But even this amendment bill does not address all the privacy concerns related to the act as women still have to prove that the pregnancy was unplanned or that the contraceptives failed which again considerably restricts the exercise of making their reproductive choice. In a country like India where 9-20% of maternal deaths are because of unsafe abortions, there is an urgent and high need to align the provisions of the MTP Act to ensure the proper implementation of these rights and also ensuring birth control.
The Ministry of Health and Family Welfare is the governmental unit for formulating and executing family planning and birth control in India. An inverted Red Triangle is the primary sign of family planning and contraceptive services in India. The government in 2005 established the National Rural Health Mission (NRHM) to address some of these issues and to provide effective healthcare especially to poor and vulnerable populations in rural areas.
In 2015, the government introduced three new contraceptive methods i.e. injectable contraceptive, cent chroman, and progestin pills that indicated a much-needed shift from the terminal method of female sterilization to modern methods of contraception. In 2017, the Ministry of Health and Family Welfare initiated Mission Parivar Vikas, a central family planning initiative to improve access to contraceptives by delivering services, accelerating access to high-quality family planning services, and ensuring commodity security.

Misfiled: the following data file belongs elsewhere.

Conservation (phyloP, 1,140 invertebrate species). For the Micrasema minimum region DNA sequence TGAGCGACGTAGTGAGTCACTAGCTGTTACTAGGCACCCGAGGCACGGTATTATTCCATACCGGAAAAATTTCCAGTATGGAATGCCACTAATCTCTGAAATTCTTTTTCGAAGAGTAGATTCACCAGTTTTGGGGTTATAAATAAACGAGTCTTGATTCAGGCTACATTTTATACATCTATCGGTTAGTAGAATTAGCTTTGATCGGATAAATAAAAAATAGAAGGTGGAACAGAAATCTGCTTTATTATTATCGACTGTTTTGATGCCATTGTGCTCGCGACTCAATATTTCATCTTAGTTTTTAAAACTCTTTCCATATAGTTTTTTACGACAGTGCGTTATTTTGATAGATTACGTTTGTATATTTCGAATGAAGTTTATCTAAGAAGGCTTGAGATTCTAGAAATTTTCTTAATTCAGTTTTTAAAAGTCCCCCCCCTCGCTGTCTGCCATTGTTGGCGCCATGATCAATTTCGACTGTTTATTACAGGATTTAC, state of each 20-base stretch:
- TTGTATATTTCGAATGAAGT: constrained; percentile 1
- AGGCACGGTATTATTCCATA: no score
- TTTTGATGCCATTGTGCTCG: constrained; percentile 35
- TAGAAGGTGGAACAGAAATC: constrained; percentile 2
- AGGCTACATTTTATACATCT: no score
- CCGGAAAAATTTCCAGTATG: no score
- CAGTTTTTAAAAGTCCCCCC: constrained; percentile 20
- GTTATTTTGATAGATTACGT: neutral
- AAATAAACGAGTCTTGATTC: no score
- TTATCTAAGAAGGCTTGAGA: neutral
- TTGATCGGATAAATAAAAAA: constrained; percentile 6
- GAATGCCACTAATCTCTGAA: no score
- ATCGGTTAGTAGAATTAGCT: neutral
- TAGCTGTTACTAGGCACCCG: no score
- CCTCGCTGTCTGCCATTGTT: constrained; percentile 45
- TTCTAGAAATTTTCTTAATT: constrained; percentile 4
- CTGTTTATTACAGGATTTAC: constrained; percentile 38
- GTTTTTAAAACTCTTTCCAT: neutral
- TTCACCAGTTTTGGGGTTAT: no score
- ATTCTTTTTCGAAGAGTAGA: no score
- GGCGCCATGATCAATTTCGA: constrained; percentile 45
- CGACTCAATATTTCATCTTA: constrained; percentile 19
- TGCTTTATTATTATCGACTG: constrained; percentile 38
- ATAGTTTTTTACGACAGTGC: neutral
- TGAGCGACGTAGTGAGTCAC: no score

The main goal of this mission is to lower India's overall fertility rate to 2.1 by the year 2025 and around twenty Indian states have shown progress where the replacement rate level dipped below by 2.1 and they are no longer contributing to population growth. India is among the most populous countries in the world and the government of our country needs to be extra attentive and cagey in implementing these laws as and through upholding the basic human rights as well.
All women and men have the absolute right to avoid the exhaustion and danger of too many pregnancies and they should have the right to choose how and when often to embrace parenthood. Every individual irrespective of any country has the human right to determine the scope and direction of his or her future in the most fundamental way possible. Access to quality and good family planning is not only a human right but it is equally important for individual and societal well-being, and the nation's development as a whole. Until and unless family planning is a universally available choice to every human, human rights will not be fully realized in its best sense.
 Report of UNFPA and the Center for Reproductive Rights, 2011  Suchita Srivastava v. Chandigarh Administration, S.L.P. (C) No. 17985 of 2009  Justice K S Puttaswamy v Union of India, Writ petition (civil) no. 494 of 2012